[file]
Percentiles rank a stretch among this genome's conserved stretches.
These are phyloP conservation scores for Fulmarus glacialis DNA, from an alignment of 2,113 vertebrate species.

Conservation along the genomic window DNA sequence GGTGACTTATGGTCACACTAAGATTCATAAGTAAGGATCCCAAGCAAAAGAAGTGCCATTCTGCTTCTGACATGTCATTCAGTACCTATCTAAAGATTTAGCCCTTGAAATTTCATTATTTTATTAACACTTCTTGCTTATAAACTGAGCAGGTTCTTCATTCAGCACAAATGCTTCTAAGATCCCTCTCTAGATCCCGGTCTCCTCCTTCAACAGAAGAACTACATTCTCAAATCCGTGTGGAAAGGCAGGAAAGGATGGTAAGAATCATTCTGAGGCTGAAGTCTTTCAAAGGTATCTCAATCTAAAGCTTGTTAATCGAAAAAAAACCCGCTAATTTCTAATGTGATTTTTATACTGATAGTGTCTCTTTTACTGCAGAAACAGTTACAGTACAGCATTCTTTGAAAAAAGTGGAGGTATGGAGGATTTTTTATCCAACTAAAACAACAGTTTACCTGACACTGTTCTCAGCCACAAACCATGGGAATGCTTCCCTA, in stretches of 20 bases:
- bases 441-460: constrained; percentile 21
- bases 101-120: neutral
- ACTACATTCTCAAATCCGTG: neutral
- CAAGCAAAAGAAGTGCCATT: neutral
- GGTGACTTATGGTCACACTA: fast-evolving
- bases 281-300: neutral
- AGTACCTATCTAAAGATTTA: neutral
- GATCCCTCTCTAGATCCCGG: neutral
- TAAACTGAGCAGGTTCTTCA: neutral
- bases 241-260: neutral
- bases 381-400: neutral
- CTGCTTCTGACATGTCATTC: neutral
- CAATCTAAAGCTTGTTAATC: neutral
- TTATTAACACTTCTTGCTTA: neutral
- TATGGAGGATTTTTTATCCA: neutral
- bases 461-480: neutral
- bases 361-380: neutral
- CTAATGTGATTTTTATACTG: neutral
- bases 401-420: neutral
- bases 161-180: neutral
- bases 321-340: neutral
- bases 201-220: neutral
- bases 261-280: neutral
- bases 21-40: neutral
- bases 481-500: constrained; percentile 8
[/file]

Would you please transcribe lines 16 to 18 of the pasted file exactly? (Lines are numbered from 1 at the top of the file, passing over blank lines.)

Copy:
- CAATCTAAAGCTTGTTAATC: neutral
- TTATTAACACTTCTTGCTTA: neutral
- TATGGAGGATTTTTTATCCA: neutral